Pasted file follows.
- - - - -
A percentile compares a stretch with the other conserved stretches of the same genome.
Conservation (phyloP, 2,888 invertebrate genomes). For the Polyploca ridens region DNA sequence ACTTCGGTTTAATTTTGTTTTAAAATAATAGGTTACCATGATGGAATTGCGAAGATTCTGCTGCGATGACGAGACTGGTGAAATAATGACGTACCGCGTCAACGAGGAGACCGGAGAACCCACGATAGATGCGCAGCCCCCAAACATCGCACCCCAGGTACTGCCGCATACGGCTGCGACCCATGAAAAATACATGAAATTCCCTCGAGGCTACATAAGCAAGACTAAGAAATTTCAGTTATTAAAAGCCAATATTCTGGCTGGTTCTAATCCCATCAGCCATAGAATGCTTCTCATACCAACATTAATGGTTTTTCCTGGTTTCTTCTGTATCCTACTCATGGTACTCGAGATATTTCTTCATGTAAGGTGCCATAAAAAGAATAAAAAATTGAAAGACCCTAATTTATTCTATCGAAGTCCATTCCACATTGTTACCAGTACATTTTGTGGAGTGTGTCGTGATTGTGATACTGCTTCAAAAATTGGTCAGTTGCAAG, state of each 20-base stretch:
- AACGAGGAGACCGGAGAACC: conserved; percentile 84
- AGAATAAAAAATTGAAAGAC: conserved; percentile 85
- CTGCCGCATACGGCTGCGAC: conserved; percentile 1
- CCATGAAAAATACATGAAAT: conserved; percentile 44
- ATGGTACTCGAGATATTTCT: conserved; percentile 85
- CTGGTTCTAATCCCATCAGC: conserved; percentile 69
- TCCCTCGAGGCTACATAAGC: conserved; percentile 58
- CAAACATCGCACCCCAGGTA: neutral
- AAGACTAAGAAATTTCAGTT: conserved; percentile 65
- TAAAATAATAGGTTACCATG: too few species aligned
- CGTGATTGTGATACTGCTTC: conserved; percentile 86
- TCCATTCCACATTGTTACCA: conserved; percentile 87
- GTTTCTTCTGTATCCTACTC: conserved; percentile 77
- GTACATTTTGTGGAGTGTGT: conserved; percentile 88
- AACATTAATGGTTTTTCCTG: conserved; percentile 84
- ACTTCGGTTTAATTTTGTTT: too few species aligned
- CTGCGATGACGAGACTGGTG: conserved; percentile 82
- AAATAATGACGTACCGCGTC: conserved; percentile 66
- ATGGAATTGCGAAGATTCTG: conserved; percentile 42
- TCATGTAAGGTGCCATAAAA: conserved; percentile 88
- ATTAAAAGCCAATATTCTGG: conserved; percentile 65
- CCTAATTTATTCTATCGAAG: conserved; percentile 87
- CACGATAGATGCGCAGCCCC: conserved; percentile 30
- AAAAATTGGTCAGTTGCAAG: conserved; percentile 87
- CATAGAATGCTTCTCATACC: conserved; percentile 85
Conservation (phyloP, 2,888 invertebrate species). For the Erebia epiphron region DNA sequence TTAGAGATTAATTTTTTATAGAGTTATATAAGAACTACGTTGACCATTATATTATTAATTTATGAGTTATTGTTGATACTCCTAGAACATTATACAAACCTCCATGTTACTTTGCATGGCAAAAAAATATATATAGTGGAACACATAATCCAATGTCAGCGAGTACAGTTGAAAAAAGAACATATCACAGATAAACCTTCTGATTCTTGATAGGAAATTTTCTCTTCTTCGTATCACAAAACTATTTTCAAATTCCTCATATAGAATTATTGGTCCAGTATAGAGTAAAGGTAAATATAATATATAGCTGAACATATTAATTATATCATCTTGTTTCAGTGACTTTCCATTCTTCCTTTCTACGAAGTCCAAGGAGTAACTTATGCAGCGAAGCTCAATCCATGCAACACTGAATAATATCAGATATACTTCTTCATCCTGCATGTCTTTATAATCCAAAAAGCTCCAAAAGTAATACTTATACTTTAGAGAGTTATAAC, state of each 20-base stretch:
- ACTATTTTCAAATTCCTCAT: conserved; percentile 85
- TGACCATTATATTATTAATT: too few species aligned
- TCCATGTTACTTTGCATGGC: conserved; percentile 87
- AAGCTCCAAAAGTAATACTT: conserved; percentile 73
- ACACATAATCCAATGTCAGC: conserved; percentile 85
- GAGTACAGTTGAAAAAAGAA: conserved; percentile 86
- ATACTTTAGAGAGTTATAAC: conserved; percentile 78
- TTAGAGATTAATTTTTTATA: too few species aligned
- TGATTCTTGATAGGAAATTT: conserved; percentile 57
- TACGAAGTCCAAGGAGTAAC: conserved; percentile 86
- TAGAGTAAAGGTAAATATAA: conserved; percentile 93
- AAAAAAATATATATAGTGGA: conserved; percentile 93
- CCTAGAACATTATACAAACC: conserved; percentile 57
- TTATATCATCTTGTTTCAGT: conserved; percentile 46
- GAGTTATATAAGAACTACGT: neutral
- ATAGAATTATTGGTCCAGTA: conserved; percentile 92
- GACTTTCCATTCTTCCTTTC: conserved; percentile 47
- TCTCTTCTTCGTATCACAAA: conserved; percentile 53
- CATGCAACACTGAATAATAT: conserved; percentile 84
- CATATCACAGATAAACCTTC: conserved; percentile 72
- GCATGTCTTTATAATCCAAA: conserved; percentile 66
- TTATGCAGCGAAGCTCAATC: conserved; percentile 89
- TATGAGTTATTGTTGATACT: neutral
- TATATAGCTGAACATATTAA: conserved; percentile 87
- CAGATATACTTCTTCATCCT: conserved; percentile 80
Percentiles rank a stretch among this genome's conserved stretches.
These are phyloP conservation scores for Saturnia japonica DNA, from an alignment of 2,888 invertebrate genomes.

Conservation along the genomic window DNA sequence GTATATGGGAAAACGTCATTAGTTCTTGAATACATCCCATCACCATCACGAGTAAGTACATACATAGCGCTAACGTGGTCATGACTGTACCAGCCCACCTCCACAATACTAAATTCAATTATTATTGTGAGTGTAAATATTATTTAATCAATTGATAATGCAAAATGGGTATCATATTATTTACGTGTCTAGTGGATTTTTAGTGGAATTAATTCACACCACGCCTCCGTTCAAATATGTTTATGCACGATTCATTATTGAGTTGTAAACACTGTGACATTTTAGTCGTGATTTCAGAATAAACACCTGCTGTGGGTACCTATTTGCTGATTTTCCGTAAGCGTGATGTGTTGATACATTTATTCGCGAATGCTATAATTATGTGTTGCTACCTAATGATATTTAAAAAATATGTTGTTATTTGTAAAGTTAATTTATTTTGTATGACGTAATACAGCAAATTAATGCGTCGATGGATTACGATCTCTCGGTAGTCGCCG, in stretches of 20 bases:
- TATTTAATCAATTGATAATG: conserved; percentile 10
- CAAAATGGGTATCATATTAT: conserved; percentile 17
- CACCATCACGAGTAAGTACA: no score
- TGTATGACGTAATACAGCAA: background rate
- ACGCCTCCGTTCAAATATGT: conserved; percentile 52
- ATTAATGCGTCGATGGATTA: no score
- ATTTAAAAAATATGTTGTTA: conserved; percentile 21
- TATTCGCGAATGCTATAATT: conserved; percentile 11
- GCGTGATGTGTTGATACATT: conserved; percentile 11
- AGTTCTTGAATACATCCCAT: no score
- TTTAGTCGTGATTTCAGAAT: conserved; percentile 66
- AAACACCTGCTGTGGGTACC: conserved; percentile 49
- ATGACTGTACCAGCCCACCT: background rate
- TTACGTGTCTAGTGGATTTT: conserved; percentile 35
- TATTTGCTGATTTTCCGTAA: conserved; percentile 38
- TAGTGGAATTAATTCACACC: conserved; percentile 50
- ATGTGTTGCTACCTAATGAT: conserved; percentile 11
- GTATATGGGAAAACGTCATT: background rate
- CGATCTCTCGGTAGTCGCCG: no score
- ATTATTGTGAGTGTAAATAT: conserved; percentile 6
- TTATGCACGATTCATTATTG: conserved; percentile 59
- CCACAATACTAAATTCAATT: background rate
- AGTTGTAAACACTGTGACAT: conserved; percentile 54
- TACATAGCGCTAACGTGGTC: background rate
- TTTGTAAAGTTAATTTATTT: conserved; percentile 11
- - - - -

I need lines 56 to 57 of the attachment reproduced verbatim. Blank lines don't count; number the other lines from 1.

Conservation along the genomic window DNA sequence GTATATGGGAAAACGTCATTAGTTCTTGAATACATCCCATCACCATCACGAGTAAGTACATACATAGCGCTAACGTGGTCATGACTGTACCAGCCCACCTCCACAATACTAAATTCAATTATTATTGTGAGTGTAAATATTATTTAATCAATTGATAATGCAAAATGGGTATCATATTATTTACGTGTCTAGTGGATTTTTAGTGGAATTAATTCACACCACGCCTCCGTTCAAATATGTTTATGCACGATTCATTATTGAGTTGTAAACACTGTGACATTTTAGTCGTGATTTCAGAATAAACACCTGCTGTGGGTACCTATTTGCTGATTTTCCGTAAGCGTGATGTGTTGATACATTTATTCGCGAATGCTATAATTATGTGTTGCTACCTAATGATATTTAAAAAATATGTTGTTATTTGTAAAGTTAATTTATTTTGTATGACGTAATACAGCAAATTAATGCGTCGATGGATTACGATCTCTCGGTAGTCGCCG, in stretches of 20 bases:
- TATTTAATCAATTGATAATG: conserved; percentile 10